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EOS and Audi Announce New Development Partnership Focusing on Metal Additive Manufacturing

INTAMSYS industrial 3d printing

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audi-logoOne of the industries where additive manufacturing is continually making a splash is the automotive field. From 3D printed cars developed by Local Motors and Divergent 3D, to 3D printing partnerships between McLaren Racing and Stratasys and Divergent 3D and PSA Groupe, many automotive companies are starting to make sure that additive manufacturing has a place on their production floor. Germany-based Audi AG, a leader in premium automobile manufacturing, just announced today its new development partnership with EOS e-Manufacturing Solutions, also based in Germany and a leading global technology company known for its high-end metal and polymer additive manufacturing (AM) solutions.

EOS-LogoEOS, a world leader in both AM and quality assurance processes, recently completed the pilot testing for its successful EOS MeltPool solution. Its consulting division, Additive Minds, will support Audi in fully implementing AM to its business, through the application of its industrial 3D printing technology, as well as assisting with the development of a 3D printing center in Ingolstadt, where Audi is headquartered.

“The aim is to not only supply Audi with the right additive systems and processes but to also support them during applications development, when building up internal AM knowledge and training their engineers to become in-house AM experts,” said Güngör Kara, Director of Global Application and Consulting for EOS.

Audi is certainly no stranger to the many benefits of additive manufacturing, sponsoring Part Time Scientists’ work on a 3D printed lunar rover and asking Dutch fashion designer Anouk Wipprecht to create four different 3D printed dresses based on the Audi A4 in 2015. Audi Toolmaking installed a 3D printer on the production floor, and created a 3D printed 1:2 scale replica of its historic Grand Prix race car. The automaker is now actively promoting the application of the technology, by working side by side with EOS.

Audi TechDay Smart Factory

EOS M 400 [Photo: Audi]

Both tool making and the casting technical center for planning will take center stage in the new partnership. Audi will first apply industrial 3D printing to equipment and prototype building, and continue its use with their motor sports division. The company plans to transform the tool manufacturing process: when it comes to industrial 3D printing, the design determines the production, and not the other way around. For instance, when component geometry or assemblies are too elaborate and complex, additive manufacturing will “make possible the production of geometries that would have to be joined in conventional manufacturing.”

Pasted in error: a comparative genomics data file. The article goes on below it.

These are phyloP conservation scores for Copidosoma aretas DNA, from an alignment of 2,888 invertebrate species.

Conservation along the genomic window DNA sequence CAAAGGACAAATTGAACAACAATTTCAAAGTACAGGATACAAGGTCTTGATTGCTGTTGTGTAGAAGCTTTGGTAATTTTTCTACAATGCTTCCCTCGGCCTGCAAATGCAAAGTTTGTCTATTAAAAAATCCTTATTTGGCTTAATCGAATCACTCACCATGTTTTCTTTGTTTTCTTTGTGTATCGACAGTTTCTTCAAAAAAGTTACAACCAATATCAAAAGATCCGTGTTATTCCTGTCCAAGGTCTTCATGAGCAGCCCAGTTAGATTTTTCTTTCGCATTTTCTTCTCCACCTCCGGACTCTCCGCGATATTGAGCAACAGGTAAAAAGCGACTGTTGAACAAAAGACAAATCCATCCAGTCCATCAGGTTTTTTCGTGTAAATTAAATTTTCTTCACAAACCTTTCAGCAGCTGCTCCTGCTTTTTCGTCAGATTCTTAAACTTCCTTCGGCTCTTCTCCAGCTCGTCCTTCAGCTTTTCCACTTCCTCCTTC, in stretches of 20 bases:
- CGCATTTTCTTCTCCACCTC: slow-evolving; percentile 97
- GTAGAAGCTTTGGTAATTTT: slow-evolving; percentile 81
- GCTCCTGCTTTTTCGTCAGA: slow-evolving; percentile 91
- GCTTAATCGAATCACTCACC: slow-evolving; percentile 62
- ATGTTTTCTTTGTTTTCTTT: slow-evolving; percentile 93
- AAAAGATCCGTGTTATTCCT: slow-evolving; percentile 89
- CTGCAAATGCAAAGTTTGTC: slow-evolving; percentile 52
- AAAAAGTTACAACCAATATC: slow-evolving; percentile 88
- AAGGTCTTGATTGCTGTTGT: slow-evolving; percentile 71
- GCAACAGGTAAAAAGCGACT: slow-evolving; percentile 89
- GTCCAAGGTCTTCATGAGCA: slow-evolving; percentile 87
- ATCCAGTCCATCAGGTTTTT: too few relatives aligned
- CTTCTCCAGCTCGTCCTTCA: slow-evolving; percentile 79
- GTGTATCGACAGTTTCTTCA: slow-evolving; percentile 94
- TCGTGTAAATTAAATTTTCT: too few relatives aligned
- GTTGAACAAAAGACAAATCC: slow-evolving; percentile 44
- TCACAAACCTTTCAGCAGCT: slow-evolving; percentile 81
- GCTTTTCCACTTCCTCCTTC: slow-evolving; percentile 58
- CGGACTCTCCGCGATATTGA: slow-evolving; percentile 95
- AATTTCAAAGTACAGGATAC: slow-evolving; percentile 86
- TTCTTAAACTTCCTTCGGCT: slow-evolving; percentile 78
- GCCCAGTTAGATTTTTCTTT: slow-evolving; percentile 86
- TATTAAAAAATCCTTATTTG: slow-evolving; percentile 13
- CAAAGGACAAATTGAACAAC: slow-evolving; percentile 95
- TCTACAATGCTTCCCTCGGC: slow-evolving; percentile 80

“Audi was looking for a reliable development partner and has found that in EOS. We are very happy about that,” said Dr. Stefan Bindl, Team Manager Innovation Center, Additive Minds. “The close cooperation concerning application and process development as well as internal knowledge building makes a significant contribution, which is why Audi can quickly achieve substantial effects for their own business by applying our technology. Obviously, the geographical proximity to one another facilitates our close cooperation significantly.”

Audi TechDay Smart Factory

Audi TechDay Smart Factory

Audi is also focused on producing inserts for die casting molds and hot working segments. By using complex, additively manufactured cooling channels that are made strictly for the component, the company is able to put a positive influence on series production by producing parts, conformal cooling, and vehicle components in a much more cost-effective way. Before additive manufacturing, these tailor-made component channels were not able to be conventionally added. There is now a 20% reduction of cycle time due to the performance of the optimized cooling, which not only has a positively impacts the components’ cost efficiency, but also energy consumption.

“We have set up our own competence center for 3D printing in order to gain experience with the materials and the processes, and to further develop them for series production,” said Jörg Spindler, Head of Toolmaking, Audi. “A close cooperation with AM solution providers such as EOS, who can support innovation in technology development, is essential for these aims. With this technology we are able to integrate internal structures and functions in tools that we have not been able to create so far with conventional manufacturing methods. Especially with components in small batches, we can now produce components using lightweight construction, quickly and economically based on this technology.”

EOS provides all of the necessary elements for industrial 3D printing, including material, system, and process parameters. Partnerships like these help contribute to the continued automation and digitization of manufacturing. This will be especially helpful for future Audi production, as the company works to embrace the faster, more efficient and sustainable, flexible production processes of methods such as additive manufacturing, or what Audi refers to as the Smart Factory.

The Audi Smart Factory requires organizing a lot of data, so that all of the company’s machinery, employees, and products are in perfect networking harmony. The company says that one thing is totally clear: “car production, as we know it today, will soon no longer exist.” Audi’s vision for the future is smart, networked islands of automobile production, and state that they are working to come up with solutions by teaming up with the top creative minds, to continue shaping automobile production of the future. Discuss in the Audi EOS forum at 3DPB.com.

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